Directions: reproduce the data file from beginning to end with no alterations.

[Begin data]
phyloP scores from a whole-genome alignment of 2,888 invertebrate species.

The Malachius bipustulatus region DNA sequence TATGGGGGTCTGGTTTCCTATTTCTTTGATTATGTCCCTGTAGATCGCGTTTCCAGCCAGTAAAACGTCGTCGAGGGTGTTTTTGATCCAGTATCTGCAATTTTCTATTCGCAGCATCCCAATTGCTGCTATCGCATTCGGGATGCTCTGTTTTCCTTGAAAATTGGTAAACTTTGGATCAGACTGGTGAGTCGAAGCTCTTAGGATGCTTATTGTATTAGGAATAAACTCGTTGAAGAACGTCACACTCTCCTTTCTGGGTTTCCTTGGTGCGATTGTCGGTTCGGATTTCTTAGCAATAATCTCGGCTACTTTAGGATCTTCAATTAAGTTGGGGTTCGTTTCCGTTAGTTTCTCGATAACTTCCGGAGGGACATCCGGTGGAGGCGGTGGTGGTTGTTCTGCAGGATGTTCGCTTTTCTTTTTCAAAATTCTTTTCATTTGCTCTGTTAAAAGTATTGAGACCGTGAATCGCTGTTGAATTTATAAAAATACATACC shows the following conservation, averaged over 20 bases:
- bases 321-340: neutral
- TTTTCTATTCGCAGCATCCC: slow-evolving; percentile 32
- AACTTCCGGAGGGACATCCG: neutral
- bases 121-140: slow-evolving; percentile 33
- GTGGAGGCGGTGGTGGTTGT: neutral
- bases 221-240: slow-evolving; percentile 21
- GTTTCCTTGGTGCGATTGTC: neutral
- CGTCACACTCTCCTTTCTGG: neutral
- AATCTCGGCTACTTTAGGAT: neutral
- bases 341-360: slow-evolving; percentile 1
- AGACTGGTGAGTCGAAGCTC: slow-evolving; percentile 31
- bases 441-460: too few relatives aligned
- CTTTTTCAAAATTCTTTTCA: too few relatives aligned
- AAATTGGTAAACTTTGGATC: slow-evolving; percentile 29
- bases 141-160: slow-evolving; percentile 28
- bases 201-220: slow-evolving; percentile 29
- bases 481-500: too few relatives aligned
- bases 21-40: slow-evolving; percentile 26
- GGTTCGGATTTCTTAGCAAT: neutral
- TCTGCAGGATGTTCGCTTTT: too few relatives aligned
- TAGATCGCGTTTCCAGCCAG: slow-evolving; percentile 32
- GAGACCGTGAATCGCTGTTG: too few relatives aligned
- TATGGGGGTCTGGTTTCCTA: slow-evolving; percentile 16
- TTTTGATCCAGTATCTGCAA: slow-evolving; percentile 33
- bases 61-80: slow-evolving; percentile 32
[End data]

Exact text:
phyloP scores from a whole-genome alignment of 2,888 invertebrate species.

The Malachius bipustulatus region DNA sequence TATGGGGGTCTGGTTTCCTATTTCTTTGATTATGTCCCTGTAGATCGCGTTTCCAGCCAGTAAAACGTCGTCGAGGGTGTTTTTGATCCAGTATCTGCAATTTTCTATTCGCAGCATCCCAATTGCTGCTATCGCATTCGGGATGCTCTGTTTTCCTTGAAAATTGGTAAACTTTGGATCAGACTGGTGAGTCGAAGCTCTTAGGATGCTTATTGTATTAGGAATAAACTCGTTGAAGAACGTCACACTCTCCTTTCTGGGTTTCCTTGGTGCGATTGTCGGTTCGGATTTCTTAGCAATAATCTCGGCTACTTTAGGATCTTCAATTAAGTTGGGGTTCGTTTCCGTTAGTTTCTCGATAACTTCCGGAGGGACATCCGGTGGAGGCGGTGGTGGTTGTTCTGCAGGATGTTCGCTTTTCTTTTTCAAAATTCTTTTCATTTGCTCTGTTAAAAGTATTGAGACCGTGAATCGCTGTTGAATTTATAAAAATACATACC shows the following conservation, averaged over 20 bases:
- bases 321-340: neutral
- TTTTCTATTCGCAGCATCCC: slow-evolving; percentile 32
- AACTTCCGGAGGGACATCCG: neutral
- bases 121-140: slow-evolving; percentile 33
- GTGGAGGCGGTGGTGGTTGT: neutral
- bases 221-240: slow-evolving; percentile 21
- GTTTCCTTGGTGCGATTGTC: neutral
- CGTCACACTCTCCTTTCTGG: neutral
- AATCTCGGCTACTTTAGGAT: neutral
- bases 341-360: slow-evolving; percentile 1
- AGACTGGTGAGTCGAAGCTC: slow-evolving; percentile 31
- bases 441-460: too few relatives aligned
- CTTTTTCAAAATTCTTTTCA: too few relatives aligned
- AAATTGGTAAACTTTGGATC: slow-evolving; percentile 29
- bases 141-160: slow-evolving; percentile 28
- bases 201-220: slow-evolving; percentile 29
- bases 481-500: too few relatives aligned
- bases 21-40: slow-evolving; percentile 26
- GGTTCGGATTTCTTAGCAAT: neutral
- TCTGCAGGATGTTCGCTTTT: too few relatives aligned
- TAGATCGCGTTTCCAGCCAG: slow-evolving; percentile 32
- GAGACCGTGAATCGCTGTTG: too few relatives aligned
- TATGGGGGTCTGGTTTCCTA: slow-evolving; percentile 16
- TTTTGATCCAGTATCTGCAA: slow-evolving; percentile 33
- bases 61-80: slow-evolving; percentile 32